Buying with friends: how joint mortgages work

There’s strength in numbers, especially when it comes to your mortgage prospects. One person doesn’t have to bear the weight on their own – it’s possible for two, three or four homeowners to join forces and combine their buying power for a mortgage that suits everyone.

It’s called a joint mortgage, and it can be a great way to get on that first rung of the property ladder. Keep reading to discover how you can buddy up for better finances.

What is a joint mortgage?

In the simplest terms, a joint mortgage means you share the deed to a property with someone else. This can be a single person, or up to three others. There’s no limit to who that may be: parents, friends and partners all count. You will be living together for the duration of the mortgage, which works out – usually – at around 25-30 years.

A lender will assess you together for affordability. Since everyone can pool their earnings for a higher deposit, and thus a better home and interest rate, this is how some people choose to finance their very first home.

A joint mortgage falls into one of two categories:

Joint tenants: Mortgage repayments are shared equally amongst all parties. In the eyes of the law, the group is a single entity. Should one of you leave (either for personal or financial reasons), then your portion is absorbed by whoever else is on the contract. Either party can leave at any time, independently, although you must decide collectively when to remortgage.

Tenants in common: Ownership is divided up into any proportions you like. One owner may have 20%, for instance; another could be liable for 45%, and 35% for a third applicant. The shares can be sold separately if one owner fancies upping their percentage or abandoning the deal entirely. All parties can leave their stake in the mortgage to someone in their last will and testament, instead of a co-sharer in the deal.

Joint tenancy is the typical route for a married couple on an equal wage, or any mates that want to split their commitment 50/50. But if you’re a tenant in common, there’s more freedom for a pair, trio or group of four who earn different sums of money.

It all depends on what you value – the security of halved payments, or the year-to-year convenience of buying each other’s shares, which is helpful when you don’t know how your earnings or circumstances may change.

Legal ramifications of a joint mortgage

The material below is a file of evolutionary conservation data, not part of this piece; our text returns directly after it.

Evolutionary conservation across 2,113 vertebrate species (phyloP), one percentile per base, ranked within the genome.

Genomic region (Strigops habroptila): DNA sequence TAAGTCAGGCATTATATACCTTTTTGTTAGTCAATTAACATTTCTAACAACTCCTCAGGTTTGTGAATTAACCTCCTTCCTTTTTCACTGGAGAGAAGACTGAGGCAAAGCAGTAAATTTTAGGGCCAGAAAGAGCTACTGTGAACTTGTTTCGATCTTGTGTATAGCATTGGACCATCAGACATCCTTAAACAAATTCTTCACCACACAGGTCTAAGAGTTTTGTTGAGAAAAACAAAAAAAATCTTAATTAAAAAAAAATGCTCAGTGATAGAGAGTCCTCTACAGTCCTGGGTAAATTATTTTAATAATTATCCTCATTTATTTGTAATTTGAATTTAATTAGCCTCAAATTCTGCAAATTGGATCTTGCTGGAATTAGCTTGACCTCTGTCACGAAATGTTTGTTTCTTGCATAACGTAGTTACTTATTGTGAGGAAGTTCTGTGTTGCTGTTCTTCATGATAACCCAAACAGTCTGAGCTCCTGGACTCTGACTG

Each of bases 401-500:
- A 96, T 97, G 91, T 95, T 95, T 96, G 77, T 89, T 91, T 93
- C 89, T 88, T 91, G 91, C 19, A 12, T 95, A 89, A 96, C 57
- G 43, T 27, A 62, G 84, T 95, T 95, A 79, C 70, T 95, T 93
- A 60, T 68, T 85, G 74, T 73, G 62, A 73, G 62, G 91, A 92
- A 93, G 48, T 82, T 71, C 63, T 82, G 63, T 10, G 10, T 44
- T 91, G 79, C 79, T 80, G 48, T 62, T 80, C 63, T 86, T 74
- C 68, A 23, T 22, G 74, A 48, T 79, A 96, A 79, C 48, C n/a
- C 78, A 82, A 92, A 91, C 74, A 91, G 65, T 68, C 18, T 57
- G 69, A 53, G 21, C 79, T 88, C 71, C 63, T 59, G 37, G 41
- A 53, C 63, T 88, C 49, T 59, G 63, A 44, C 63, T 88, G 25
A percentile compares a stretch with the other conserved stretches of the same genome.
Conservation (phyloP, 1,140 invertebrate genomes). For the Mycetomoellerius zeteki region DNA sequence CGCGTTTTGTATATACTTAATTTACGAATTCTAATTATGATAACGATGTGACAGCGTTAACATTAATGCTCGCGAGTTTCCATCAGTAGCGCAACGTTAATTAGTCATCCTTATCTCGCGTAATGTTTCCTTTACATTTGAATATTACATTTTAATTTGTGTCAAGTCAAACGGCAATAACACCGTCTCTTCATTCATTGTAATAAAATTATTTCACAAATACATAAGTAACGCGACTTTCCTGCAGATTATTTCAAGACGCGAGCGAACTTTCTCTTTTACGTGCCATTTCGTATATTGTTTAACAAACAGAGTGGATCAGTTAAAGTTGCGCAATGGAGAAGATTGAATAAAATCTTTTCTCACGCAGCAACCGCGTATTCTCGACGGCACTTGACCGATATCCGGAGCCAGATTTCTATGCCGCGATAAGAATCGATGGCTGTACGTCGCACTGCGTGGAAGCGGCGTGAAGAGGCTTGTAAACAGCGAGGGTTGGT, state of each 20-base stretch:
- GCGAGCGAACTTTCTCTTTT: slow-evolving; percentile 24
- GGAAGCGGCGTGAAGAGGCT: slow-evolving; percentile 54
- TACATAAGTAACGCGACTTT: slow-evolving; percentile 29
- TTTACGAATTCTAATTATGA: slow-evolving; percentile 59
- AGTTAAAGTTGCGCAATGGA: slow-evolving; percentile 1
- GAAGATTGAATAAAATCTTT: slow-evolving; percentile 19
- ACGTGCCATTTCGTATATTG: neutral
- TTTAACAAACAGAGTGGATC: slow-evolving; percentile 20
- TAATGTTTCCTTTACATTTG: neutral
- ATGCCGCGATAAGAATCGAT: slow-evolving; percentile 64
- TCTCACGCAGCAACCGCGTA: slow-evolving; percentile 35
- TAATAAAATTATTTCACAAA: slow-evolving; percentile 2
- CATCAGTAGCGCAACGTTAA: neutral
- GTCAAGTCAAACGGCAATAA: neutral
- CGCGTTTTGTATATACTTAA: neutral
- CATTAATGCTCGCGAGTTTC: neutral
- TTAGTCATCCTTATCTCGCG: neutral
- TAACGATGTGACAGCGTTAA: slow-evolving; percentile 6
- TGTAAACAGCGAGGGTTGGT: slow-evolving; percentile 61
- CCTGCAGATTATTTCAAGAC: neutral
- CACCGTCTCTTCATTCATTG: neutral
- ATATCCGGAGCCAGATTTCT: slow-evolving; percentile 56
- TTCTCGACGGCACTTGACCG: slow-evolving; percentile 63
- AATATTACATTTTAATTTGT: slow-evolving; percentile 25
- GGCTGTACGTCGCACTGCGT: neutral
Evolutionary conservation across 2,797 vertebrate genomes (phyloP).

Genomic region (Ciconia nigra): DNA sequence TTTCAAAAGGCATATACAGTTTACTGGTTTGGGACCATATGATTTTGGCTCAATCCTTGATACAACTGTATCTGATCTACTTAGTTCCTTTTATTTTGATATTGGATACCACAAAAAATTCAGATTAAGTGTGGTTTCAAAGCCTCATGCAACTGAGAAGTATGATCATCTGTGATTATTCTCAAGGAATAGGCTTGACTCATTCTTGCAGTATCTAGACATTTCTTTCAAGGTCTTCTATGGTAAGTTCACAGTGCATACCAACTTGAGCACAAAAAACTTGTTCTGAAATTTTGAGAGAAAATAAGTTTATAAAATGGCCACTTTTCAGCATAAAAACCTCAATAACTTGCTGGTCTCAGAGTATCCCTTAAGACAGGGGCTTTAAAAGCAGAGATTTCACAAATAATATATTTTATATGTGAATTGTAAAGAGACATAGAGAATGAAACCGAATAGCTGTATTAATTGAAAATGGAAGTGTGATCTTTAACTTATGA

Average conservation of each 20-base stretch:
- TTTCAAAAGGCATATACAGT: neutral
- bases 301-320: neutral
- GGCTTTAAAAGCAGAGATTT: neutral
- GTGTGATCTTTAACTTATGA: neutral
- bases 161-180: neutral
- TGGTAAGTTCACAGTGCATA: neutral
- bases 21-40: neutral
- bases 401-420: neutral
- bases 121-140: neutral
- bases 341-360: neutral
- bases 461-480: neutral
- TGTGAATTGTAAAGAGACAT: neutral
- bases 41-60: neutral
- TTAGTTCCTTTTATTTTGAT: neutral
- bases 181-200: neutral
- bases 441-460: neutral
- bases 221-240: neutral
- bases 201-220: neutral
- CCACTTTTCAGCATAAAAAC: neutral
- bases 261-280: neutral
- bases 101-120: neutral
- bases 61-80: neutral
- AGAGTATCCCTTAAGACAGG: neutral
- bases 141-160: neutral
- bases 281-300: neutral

As you might expect, a handshake isn’t good enough. However much trust you and the other buyers place in each other, that bond may erode.

Couples break up. Friends move on. One of you could easily decide they’ve had enough of living under the same roof and seek to escape the mortgage forever.

So how do you cover yourself? Well, the lenders are already a step ahead, since they won’t say ‘yes’ to an application unless you’ve signed a legal document.

This states who is liable for what as a tenant in common, where the share is passed to in the event of a death (grim, but we have to acknowledge it), and whether you are business partners.

Equal co-owners, meanwhile, have less to worry about. You still need to legally declare your status, but the proceeds from a sale are halved automatically, unless one of you disputes it in court further down the line.

What it boils down to, in either case, is a Declaration of Trust – the name for everything we’ve just described. This can be a simple document that just states who pays what percentage of the mortgage. Or instead, it can list factors such as who ultimately decides on a sale, who’s allowed to live in the property, and which owners cover lending fees.

What do lenders look for?

Mortgage providers have to lend responsibly, which is why they’re really thorough with your application.

They’ll look at:

Your credit scores: Bad credit derail your mortgage application. If a single party looks like they’ve regularly failed to meet their commitments, the rest of the applicants will have to make up the sum. All of you will need to have solid credit ratings.

Your insurance plans: For a small fee each month, an insurer will meet the cost if any of you fall behind on your repayments.

Your income as individuals: The lender will want assurances that if something happens to separate joint owners of a property, those who remain can still afford the repayments.

At Mojo Mortgages, we can help you get a joint mortgage deal to suit everyone involved. Click here to get started.

Share this post